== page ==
2 Comments:

At 10:50 PM, Anonymous John K. Walker said...

Sir:

Bravo for the excellent points you made in this blog, particularly in demonstrating your organization’s officially non-partisan, strictly pro-life stance by candidly criticizing the Reagan administration’s failures to pursue its proclaimed pro-life policies. (Without question, the most significant pro-life action Ronald Reagan ever did take was inserting the still-operative pro-life plank into the Republican platform in 1980, after Gerald Ford’s 1976 stance was for state’s rights, and the party platform’s language was meaningless.) Most conservative political columnists, even if they are pro-life themselves, have developed a sense of amnesia not only about his having nominated (largely on Barry Goldwater's advice), and never renounced, Sandra Day O’Connor (and to a lesser extent Anthony Kennedy, albeit after losing on Bork), despite her documented history of having worked to liberalize Arizona’s abortion law as State Senate President prior to Roe v. Wade, as detailed in the latest National Right to Life News. (Note: I happened to be at a meeting in AZRTL’s offices this past summer when Dr. Gerster came in, proudly showing a picture of herself and John Willke testifying before the U.S. Senate Judiciary Committee in 1981 against O’Connor’s nomination....)

And it should be noted that among the national disgraces you mentioned, Kennedy, Leahy, and Durbin (my former Congressman) are all turncoats, having “evolved” from pro-lifers into abortion advocates during their (unfortunately for the rest of us) long stints in Washington. (Dick Durbin actually used to attend our Right to Life rallies in Illinois before his inspiring conversion.)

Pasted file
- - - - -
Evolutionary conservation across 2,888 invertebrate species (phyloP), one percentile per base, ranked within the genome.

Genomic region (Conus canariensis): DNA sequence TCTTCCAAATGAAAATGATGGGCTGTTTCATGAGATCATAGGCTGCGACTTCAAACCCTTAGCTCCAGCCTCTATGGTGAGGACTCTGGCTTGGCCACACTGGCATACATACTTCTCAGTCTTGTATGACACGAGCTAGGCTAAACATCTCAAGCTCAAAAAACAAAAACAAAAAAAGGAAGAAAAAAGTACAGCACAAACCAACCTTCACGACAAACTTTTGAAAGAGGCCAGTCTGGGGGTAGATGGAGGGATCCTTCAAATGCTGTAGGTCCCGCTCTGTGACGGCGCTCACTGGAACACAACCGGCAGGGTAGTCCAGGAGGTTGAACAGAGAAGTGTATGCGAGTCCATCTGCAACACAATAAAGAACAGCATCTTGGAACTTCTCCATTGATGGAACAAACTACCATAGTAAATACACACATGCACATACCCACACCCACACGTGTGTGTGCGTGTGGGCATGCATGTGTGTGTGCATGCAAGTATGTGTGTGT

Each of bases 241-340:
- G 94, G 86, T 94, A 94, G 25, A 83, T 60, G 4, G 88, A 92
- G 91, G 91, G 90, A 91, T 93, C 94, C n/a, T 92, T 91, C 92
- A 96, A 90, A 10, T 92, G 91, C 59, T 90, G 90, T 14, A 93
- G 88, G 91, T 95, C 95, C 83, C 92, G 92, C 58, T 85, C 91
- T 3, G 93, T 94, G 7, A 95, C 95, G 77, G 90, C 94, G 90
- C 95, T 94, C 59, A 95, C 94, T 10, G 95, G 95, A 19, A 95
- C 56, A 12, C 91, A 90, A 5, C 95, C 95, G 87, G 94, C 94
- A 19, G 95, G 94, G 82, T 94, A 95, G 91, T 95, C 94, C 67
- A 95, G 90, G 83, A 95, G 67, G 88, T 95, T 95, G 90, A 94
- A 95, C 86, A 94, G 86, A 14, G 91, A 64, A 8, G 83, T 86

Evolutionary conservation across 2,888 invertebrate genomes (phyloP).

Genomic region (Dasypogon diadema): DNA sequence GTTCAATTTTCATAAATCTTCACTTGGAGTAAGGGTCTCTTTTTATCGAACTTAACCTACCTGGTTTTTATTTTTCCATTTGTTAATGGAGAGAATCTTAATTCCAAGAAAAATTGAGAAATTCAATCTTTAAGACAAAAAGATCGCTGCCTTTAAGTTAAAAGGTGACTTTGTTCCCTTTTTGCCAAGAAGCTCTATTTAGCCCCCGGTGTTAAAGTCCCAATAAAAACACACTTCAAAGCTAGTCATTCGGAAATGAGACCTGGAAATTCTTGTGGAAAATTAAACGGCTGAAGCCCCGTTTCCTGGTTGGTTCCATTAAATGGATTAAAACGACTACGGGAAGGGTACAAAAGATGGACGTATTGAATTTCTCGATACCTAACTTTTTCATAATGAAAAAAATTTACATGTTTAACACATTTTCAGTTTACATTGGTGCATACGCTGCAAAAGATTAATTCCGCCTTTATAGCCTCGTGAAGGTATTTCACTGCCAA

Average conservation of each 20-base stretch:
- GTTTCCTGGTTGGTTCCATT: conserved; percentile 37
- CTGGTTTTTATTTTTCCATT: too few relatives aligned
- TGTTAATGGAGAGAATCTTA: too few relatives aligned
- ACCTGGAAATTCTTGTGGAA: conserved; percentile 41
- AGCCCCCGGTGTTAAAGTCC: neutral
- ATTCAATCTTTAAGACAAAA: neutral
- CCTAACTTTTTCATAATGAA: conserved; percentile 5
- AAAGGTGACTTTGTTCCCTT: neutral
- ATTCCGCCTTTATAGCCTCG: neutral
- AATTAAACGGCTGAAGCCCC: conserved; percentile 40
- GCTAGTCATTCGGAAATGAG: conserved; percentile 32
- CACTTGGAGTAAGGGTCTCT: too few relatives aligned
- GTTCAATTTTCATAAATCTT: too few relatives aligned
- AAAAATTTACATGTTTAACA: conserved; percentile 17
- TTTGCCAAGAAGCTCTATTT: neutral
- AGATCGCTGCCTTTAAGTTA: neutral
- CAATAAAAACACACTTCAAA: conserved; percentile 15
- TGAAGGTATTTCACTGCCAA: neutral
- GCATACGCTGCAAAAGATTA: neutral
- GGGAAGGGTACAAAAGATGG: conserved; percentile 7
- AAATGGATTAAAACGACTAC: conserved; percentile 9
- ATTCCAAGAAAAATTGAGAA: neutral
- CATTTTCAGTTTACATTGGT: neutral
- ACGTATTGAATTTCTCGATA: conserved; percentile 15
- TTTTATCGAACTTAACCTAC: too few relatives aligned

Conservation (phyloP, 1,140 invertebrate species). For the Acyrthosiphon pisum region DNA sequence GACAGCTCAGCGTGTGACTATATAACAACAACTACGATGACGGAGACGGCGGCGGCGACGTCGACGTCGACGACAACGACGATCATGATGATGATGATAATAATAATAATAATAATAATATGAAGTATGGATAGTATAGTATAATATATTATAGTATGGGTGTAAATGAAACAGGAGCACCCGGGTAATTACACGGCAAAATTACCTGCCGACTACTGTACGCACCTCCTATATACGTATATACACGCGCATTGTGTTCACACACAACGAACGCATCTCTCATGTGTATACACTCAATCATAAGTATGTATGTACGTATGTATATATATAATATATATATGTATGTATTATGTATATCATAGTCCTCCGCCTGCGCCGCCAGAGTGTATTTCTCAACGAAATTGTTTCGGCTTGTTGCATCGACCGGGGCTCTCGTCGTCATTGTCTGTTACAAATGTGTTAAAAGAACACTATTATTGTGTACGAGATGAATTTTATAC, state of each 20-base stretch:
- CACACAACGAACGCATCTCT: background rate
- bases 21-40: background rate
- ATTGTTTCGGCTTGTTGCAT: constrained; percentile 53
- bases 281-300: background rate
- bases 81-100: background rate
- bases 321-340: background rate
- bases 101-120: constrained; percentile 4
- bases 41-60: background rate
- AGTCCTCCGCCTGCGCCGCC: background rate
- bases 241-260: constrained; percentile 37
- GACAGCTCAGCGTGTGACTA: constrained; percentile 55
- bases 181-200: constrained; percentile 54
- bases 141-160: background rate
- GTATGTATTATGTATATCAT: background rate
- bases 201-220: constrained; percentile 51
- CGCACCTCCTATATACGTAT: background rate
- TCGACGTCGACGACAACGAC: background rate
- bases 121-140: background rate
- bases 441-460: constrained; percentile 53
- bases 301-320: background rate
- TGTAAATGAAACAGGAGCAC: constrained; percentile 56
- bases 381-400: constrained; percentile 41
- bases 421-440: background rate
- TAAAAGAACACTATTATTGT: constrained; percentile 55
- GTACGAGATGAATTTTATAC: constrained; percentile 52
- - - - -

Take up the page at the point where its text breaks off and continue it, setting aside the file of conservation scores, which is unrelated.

A question on your statement about Reagan’s 1976 Presidential campaign (which I favored then also, entirely because he was pro-life, although I was still too young to vote): Is there any actual documentation of his admitting that signing a de facto abortion-on-demand statute into law as California Governor in 1969 was a tragic mistake? In over twenty years of searching, I have never found any such specific statement. During the campaign, John Sears, his campaign manager, was asked about this turnaround on “Face The Nation,” and just weaved around answering the question.

Also, do remember whether Ellen MacCormack happened to be among your protest group at the 1976 Democratic Convention? I remember that as National Right to Life Party candidate for President that year, she gave a half-hour nationally televised presentation about a week before the election that I wish more people had heeded.

 
At 10:02 AM, Blogger Alnot said...

I will vote for prolife every time. If the Republicans should drop their pro life platform I would drop them. Just as voters dropped the Whig party when they failed to deal with slavery.

 

Post a Comment

<< Home